In the code above we use the `MplusAutomation::paramExtract`

function to get all the parameters created through Mplus model constraints by using the `"new"`

argument. Note that the Alpha model gives us the Alpha at between-level (ALPHA_B) and at the within-level (ALPHA_W), whereas the Omega model gives us Omega and H at the between-level (OMEGA_B & H_B) and at the within-level (OMEGA_W & H_W). Please do not let your self get confused by the “BetweenWithin” column - manually created parameters in Mplus are always given as Between, even when they are not. The other parameters (NUM & DENOM) are used for the calculations and can be be ignored.

As we can see, the reliabilites for our four item scale are quite decent, even at the within-level with values above .70. This means that not only does the scale capture between-person differences reliably, but also within-person changes from the person’s mean level.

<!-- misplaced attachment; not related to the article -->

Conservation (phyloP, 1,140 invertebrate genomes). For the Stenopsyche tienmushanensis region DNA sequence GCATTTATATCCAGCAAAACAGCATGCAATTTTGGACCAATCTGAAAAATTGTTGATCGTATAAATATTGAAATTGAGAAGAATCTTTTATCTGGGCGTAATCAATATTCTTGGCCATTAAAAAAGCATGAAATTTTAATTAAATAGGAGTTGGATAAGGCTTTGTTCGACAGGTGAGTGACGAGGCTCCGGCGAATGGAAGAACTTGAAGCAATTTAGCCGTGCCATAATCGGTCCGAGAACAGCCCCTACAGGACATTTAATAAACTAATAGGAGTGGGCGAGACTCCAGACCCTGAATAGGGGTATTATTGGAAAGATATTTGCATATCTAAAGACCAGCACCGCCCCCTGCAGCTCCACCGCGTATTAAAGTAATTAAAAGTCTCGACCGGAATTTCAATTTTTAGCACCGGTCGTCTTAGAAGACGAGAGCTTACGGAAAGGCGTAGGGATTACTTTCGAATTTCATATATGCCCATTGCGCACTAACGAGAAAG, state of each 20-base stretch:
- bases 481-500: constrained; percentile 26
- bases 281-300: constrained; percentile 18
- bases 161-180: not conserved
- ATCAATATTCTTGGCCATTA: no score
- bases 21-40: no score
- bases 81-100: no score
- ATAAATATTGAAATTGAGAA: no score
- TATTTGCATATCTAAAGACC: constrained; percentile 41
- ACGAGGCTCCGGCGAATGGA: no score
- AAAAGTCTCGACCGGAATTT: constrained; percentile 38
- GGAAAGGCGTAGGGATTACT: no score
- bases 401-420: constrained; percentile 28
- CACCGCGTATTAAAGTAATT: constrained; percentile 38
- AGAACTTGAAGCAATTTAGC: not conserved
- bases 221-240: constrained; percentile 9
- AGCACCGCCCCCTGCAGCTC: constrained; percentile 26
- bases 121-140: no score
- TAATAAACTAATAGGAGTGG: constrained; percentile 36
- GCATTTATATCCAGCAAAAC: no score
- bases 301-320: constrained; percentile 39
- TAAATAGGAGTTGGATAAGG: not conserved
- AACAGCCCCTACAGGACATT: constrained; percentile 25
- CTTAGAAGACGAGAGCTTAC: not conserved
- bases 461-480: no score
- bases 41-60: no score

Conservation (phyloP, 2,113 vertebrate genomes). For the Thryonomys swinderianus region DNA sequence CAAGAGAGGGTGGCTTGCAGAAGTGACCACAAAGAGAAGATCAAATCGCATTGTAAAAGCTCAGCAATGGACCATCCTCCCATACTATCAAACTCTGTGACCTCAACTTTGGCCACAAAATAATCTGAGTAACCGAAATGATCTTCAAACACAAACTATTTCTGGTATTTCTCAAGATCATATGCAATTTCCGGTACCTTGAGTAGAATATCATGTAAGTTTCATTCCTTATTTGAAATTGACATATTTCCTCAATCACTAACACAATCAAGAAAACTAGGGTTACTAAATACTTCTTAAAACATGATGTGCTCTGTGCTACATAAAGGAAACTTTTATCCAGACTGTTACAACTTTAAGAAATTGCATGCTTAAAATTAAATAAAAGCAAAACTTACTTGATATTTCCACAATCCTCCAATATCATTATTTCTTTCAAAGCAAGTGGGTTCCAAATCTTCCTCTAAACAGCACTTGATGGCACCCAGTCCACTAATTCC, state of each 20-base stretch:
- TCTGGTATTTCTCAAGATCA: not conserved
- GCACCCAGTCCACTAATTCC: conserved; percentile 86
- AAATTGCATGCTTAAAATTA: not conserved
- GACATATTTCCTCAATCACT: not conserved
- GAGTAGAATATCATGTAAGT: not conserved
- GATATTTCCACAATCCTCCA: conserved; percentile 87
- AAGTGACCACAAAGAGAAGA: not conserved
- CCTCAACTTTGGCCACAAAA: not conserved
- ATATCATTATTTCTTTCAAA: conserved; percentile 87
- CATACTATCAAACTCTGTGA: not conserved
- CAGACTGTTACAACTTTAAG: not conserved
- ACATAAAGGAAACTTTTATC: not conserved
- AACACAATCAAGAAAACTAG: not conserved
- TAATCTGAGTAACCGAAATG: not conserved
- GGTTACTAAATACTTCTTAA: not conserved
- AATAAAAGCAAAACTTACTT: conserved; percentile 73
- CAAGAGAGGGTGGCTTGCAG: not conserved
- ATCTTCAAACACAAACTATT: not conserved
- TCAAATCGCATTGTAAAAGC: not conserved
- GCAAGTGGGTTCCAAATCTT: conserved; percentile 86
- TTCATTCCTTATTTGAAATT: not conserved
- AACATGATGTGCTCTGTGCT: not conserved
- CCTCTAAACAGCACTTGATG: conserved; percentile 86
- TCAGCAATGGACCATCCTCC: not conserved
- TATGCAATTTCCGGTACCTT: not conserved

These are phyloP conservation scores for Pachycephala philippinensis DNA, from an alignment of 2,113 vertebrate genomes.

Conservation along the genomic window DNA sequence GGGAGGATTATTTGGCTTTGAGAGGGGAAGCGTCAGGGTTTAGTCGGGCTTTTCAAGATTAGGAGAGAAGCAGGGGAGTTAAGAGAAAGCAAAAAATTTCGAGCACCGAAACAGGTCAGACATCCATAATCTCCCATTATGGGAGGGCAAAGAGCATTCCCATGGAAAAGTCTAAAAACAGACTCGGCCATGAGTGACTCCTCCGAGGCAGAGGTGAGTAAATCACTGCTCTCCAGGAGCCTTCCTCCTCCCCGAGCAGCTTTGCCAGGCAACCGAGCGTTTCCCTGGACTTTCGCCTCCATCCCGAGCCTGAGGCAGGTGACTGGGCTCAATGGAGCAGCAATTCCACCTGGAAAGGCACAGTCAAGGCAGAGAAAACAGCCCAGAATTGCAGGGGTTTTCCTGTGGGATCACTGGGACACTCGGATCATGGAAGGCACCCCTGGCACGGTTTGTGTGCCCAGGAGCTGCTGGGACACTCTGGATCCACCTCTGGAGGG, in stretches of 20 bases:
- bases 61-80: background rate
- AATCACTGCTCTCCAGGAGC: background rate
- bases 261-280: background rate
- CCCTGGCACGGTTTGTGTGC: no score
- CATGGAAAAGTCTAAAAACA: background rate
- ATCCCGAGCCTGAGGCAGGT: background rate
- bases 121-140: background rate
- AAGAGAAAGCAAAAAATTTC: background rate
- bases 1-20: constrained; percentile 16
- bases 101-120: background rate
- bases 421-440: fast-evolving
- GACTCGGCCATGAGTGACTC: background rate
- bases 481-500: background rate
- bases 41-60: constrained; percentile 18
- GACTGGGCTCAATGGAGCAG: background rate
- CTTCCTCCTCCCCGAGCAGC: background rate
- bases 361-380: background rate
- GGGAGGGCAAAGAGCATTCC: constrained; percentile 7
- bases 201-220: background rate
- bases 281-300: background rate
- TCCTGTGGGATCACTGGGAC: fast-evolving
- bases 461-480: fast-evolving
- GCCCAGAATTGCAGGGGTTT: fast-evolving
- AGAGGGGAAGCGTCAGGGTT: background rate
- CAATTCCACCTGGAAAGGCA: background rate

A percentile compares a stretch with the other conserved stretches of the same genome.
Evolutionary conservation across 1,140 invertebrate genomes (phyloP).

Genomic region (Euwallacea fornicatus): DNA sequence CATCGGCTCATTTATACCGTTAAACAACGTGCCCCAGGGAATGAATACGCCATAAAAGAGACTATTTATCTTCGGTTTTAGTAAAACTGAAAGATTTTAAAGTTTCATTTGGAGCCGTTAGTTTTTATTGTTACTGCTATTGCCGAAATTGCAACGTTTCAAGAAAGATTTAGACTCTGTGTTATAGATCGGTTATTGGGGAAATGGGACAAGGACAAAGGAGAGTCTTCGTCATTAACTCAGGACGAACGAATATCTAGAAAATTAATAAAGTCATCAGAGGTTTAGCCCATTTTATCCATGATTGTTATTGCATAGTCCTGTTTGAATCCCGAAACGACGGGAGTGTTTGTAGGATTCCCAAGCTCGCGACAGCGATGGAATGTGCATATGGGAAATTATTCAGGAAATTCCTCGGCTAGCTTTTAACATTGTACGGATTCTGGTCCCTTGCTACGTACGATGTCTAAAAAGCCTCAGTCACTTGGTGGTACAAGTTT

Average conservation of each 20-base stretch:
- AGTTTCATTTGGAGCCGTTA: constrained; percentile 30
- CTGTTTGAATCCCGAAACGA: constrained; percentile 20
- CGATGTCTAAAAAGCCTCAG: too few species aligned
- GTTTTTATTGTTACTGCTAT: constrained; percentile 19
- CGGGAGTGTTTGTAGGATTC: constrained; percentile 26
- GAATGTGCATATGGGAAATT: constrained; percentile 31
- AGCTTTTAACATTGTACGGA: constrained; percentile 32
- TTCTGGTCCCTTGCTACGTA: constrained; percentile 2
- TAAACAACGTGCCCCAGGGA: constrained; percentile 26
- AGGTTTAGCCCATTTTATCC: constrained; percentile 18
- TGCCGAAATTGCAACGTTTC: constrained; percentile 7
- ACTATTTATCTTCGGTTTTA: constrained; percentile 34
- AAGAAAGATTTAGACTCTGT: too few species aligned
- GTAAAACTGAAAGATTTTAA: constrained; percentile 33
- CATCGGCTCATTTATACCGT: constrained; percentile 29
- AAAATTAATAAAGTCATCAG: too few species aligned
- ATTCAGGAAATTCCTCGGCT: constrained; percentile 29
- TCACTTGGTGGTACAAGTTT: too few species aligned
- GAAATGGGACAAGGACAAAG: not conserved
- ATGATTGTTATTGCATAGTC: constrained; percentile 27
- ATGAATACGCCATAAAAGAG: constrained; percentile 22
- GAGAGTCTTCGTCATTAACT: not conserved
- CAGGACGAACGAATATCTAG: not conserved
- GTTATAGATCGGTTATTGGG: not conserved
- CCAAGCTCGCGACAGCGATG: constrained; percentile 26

## Sources

Geldhof, G. J., Preacher, K. J., & Zyphur, M. J. (2014). Reliability estimation in a multilevel confirmatory factor analysis framework. *Psychological Methods*, 19(1), 72–91. https://doi.org/10.1037/a0032138

Shrout, P. E., & Lane, S. P. (2012). Psychometrics. In M. R. Mehl & T. S. Conner (Eds.), *Handbook of research methods for studying daily life *(pp. 302-320). New York, NY, US: The Guilford Press.

If you do not have access to Mplus, you may want to use an ANOVA framework instead of the MCFA framework we use here. For more, see the excellent book by Bolger and Laurenceau (2013) and its [accompanying website] (http://www.intensivelongitudinal.com/index.html) which has the R code for it. Thanks to Jennifer Inauen for pointing out this book to me.↩︎

For more information see Geldhof et al. (2014).↩︎